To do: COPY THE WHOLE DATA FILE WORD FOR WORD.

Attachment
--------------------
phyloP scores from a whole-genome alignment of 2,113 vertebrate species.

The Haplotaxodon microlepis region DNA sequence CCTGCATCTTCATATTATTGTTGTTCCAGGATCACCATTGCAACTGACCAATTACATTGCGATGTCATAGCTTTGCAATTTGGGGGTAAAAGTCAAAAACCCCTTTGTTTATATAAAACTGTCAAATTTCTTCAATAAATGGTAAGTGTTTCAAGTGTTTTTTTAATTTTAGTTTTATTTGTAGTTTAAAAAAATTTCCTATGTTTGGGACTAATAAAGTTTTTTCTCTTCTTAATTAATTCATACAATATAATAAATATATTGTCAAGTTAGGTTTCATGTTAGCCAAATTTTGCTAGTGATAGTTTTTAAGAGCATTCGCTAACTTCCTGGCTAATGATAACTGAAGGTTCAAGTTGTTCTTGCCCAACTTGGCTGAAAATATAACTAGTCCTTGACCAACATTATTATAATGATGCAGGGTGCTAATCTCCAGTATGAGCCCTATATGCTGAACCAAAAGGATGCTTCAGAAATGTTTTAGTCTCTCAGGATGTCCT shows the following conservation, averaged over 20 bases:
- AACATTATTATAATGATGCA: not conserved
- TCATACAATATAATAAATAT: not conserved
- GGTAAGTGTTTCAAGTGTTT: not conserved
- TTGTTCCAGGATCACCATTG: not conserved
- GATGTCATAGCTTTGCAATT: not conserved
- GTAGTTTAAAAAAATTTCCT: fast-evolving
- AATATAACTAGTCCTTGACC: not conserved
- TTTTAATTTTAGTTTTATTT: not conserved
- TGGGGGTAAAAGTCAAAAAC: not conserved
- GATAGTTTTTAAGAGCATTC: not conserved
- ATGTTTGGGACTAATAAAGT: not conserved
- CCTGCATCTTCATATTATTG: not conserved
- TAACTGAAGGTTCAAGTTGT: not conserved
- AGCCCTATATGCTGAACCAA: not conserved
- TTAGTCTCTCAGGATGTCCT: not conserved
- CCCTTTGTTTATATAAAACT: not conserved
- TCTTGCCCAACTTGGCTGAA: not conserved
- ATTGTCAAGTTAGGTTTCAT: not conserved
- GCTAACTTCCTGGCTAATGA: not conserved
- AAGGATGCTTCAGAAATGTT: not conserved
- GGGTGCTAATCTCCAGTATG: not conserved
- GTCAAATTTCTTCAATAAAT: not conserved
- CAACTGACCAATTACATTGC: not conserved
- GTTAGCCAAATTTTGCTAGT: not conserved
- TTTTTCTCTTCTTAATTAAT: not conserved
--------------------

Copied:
phyloP scores from a whole-genome alignment of 2,113 vertebrate species.

The Haplotaxodon microlepis region DNA sequence CCTGCATCTTCATATTATTGTTGTTCCAGGATCACCATTGCAACTGACCAATTACATTGCGATGTCATAGCTTTGCAATTTGGGGGTAAAAGTCAAAAACCCCTTTGTTTATATAAAACTGTCAAATTTCTTCAATAAATGGTAAGTGTTTCAAGTGTTTTTTTAATTTTAGTTTTATTTGTAGTTTAAAAAAATTTCCTATGTTTGGGACTAATAAAGTTTTTTCTCTTCTTAATTAATTCATACAATATAATAAATATATTGTCAAGTTAGGTTTCATGTTAGCCAAATTTTGCTAGTGATAGTTTTTAAGAGCATTCGCTAACTTCCTGGCTAATGATAACTGAAGGTTCAAGTTGTTCTTGCCCAACTTGGCTGAAAATATAACTAGTCCTTGACCAACATTATTATAATGATGCAGGGTGCTAATCTCCAGTATGAGCCCTATATGCTGAACCAAAAGGATGCTTCAGAAATGTTTTAGTCTCTCAGGATGTCCT shows the following conservation, averaged over 20 bases:
- AACATTATTATAATGATGCA: not conserved
- TCATACAATATAATAAATAT: not conserved
- GGTAAGTGTTTCAAGTGTTT: not conserved
- TTGTTCCAGGATCACCATTG: not conserved
- GATGTCATAGCTTTGCAATT: not conserved
- GTAGTTTAAAAAAATTTCCT: fast-evolving
- AATATAACTAGTCCTTGACC: not conserved
- TTTTAATTTTAGTTTTATTT: not conserved
- TGGGGGTAAAAGTCAAAAAC: not conserved
- GATAGTTTTTAAGAGCATTC: not conserved
- ATGTTTGGGACTAATAAAGT: not conserved
- CCTGCATCTTCATATTATTG: not conserved
- TAACTGAAGGTTCAAGTTGT: not conserved
- AGCCCTATATGCTGAACCAA: not conserved
- TTAGTCTCTCAGGATGTCCT: not conserved
- CCCTTTGTTTATATAAAACT: not conserved
- TCTTGCCCAACTTGGCTGAA: not conserved
- ATTGTCAAGTTAGGTTTCAT: not conserved
- GCTAACTTCCTGGCTAATGA: not conserved
- AAGGATGCTTCAGAAATGTT: not conserved
- GGGTGCTAATCTCCAGTATG: not conserved
- GTCAAATTTCTTCAATAAAT: not conserved
- CAACTGACCAATTACATTGC: not conserved
- GTTAGCCAAATTTTGCTAGT: not conserved
- TTTTTCTCTTCTTAATTAAT: not conserved